In a statement issued June 5, the U.S. Department of Health and Human Services said it was working overtime to reunite the thousands of children that had been separated, including conducting DNA tests to verify parental relationship. The statement said the requirements are necessary to ensure the children’s safety.

What made Wednesday even more bittersweet for Mario is that he spoke to reporters just minutes after two fathers, one from Guatemala and one from Honduras, spoke at a news conference about being reunited with their young sons the day before. The two were part of a group of three parents whose young children were ordered by a federal court to be reunited with their parents by Tuesday. While they addressed the media, their young sons played with toy guitars and microphones and tussled over who got to use a marker on the coloring books they had in front of them.

“I’m happy for them because I know they were suffering also,” he said. “And it gives me hope that I’m going to be with my daughter soon,” he said.

The same situation is playing out in the Rio Grande Valley, according to Grassroots Leadership, an Austin-based immigrant rights center that opposes for-profit detention centers.

Claudia Muñoz, Grassroots Leadership’s immigration programs director, said she’s accompanied three Central American mothers to the region where they’ve been told their children are being held. But each one has had to deal with different challenges in order to be reunited with their children for longer than the daily hour-long visits they are allowed.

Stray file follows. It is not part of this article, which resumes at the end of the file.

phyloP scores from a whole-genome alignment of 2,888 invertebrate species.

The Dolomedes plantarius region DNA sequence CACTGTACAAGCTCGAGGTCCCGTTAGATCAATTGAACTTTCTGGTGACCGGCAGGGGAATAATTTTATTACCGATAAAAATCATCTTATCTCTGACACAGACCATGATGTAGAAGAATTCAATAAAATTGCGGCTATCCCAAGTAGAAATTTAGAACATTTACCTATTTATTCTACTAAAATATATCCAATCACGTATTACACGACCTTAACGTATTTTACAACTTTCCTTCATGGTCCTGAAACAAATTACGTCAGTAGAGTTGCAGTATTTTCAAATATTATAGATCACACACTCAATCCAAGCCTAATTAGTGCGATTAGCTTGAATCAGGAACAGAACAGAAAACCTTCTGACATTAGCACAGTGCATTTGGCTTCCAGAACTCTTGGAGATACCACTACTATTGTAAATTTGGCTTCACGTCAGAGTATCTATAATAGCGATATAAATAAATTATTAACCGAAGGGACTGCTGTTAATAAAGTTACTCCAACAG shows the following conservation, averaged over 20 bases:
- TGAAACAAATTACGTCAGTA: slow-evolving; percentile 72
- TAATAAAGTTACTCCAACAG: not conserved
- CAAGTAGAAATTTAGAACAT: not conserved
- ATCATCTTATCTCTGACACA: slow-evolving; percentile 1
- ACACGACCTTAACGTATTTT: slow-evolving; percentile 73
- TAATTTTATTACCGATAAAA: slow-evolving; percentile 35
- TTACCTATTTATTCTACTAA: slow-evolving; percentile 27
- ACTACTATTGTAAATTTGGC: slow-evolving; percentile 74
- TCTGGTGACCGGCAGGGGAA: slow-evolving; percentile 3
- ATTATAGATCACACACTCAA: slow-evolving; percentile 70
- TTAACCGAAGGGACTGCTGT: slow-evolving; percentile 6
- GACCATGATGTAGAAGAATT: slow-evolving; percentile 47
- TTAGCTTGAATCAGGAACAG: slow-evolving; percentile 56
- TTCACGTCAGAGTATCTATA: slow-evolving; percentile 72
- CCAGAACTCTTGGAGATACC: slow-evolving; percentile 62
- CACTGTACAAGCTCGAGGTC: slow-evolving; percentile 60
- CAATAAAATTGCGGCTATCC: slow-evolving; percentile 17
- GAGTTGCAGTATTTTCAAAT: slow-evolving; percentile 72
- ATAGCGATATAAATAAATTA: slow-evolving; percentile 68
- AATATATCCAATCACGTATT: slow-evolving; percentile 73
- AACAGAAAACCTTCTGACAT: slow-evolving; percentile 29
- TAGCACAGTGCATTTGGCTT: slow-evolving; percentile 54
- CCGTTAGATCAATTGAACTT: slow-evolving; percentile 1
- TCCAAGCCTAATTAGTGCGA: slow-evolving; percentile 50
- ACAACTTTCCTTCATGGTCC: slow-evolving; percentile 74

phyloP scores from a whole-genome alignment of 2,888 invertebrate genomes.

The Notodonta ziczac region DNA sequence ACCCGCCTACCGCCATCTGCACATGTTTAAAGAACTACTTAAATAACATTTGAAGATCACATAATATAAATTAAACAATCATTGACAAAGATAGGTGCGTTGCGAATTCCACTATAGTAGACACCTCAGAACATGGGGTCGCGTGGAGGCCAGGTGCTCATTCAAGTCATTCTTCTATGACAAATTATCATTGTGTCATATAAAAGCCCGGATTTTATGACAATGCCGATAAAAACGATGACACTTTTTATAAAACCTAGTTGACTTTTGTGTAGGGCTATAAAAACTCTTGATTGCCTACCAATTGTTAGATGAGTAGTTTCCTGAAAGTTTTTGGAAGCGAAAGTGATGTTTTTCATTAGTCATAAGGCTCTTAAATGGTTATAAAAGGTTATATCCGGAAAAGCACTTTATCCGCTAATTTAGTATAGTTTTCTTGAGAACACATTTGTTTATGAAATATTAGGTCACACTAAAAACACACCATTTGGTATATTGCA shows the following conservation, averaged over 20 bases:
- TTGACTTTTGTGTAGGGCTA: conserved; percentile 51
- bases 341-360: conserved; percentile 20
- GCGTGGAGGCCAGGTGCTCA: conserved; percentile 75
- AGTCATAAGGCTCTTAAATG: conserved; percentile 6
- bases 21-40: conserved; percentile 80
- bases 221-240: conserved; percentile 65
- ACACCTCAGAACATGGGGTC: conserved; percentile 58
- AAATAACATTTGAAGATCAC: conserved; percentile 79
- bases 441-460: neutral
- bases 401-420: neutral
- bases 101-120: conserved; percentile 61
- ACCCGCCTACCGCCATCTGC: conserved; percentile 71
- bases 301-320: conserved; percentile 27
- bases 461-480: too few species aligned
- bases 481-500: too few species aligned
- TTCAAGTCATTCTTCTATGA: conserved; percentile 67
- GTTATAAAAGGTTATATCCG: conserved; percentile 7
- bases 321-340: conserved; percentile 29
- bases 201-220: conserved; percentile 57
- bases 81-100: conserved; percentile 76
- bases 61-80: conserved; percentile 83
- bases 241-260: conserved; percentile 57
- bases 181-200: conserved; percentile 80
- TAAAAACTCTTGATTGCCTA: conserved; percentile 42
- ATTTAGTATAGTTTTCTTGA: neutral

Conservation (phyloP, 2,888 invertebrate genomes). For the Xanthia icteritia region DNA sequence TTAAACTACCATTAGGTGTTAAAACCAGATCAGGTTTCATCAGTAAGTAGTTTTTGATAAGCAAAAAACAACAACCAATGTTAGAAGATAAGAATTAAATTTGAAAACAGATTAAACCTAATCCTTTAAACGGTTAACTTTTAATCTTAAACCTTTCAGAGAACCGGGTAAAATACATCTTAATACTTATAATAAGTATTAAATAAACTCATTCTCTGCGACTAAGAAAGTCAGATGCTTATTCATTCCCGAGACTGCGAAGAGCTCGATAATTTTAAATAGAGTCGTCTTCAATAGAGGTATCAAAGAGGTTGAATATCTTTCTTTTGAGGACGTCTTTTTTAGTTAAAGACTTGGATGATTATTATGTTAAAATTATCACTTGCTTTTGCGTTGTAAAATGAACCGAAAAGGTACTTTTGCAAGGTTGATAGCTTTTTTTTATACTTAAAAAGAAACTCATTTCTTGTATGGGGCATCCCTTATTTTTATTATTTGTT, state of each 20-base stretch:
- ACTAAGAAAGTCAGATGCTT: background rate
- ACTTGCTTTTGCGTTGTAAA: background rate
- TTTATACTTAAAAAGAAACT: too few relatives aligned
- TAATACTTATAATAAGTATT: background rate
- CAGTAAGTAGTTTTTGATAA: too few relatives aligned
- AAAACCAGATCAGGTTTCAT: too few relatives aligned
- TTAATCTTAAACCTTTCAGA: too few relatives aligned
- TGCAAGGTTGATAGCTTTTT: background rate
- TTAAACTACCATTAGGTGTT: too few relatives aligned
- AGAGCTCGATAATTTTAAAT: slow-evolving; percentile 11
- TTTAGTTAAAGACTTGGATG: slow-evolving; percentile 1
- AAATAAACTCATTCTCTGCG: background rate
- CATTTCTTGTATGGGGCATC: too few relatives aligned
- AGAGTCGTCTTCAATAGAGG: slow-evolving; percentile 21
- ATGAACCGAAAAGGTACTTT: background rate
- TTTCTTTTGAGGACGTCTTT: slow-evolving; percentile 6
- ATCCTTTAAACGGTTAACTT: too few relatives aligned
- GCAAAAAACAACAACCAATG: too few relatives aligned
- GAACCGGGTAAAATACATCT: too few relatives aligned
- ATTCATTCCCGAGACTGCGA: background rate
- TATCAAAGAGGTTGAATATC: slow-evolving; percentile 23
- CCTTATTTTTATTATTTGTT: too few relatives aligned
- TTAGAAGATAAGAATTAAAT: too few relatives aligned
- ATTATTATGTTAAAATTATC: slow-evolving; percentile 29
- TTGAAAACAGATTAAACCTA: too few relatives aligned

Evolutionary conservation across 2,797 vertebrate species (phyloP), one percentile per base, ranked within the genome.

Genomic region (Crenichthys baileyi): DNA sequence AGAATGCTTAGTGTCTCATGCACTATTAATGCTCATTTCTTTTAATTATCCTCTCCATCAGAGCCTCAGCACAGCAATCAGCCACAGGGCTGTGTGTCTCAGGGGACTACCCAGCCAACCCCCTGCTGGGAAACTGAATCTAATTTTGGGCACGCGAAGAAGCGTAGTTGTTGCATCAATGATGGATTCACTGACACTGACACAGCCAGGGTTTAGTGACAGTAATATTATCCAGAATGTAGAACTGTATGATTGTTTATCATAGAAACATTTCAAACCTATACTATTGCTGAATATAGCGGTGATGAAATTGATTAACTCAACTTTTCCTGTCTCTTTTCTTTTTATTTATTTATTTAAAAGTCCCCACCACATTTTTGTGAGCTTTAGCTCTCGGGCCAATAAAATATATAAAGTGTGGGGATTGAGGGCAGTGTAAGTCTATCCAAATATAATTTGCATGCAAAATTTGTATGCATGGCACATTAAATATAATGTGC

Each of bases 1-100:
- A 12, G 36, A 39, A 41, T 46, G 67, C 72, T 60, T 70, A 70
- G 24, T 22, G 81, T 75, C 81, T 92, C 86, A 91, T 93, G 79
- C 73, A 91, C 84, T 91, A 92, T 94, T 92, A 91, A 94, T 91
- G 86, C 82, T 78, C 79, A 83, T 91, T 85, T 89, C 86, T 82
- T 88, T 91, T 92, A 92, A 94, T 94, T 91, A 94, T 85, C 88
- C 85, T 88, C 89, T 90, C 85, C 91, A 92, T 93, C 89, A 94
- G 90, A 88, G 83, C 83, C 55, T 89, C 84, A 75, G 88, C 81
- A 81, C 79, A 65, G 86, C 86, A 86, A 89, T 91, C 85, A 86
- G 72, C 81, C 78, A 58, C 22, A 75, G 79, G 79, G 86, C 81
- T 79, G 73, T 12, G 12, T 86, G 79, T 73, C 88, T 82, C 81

“They had asked [one] mother for a proof of address for the past 30 days, like a utility bill or something, but she was just released from detention, so she didn’t have that,” Muñoz said.

Another mother was told she had to start the complete sponsorship process that guardians of unaccompanied minors go through in order to be reunited with her child — a process Muñoz said could take up to six weeks. A sponsorship packet Muñoz provided to the Tribune requests everything from a sponsor’s naturalization information to their child's immunization records.

U.S. Rep. Filemon Vela, D-Brownsville, who has been working with Grassroots Leadership, said in an email that the haphazard reunification system is a government-created disaster that could have long-lasting effects on the children.

“For HHS to question the parentage of those who provide birth certificates and correct documentation for their children is a slap in the face, the email read. "Psychologists and pediatricians all over the country agree that extended separation is irreparably traumatic. The suffering that these children are needlessly experiencing will haunt them for years to come, and they have the President to thank for that.”

Back in El Paso, Levy said the best-case scenario is for the government to dismantle the legal obstacle course before the next court-ordered deadline. After Tuesday’s deadline to reunite all separated children five years old or younger — which Trump administration missed — it has until July 26 to reunite all the remaining separated families.

“We know where the [children] are; bring them back,” she said. “Don’t try to do everything on the very last day.”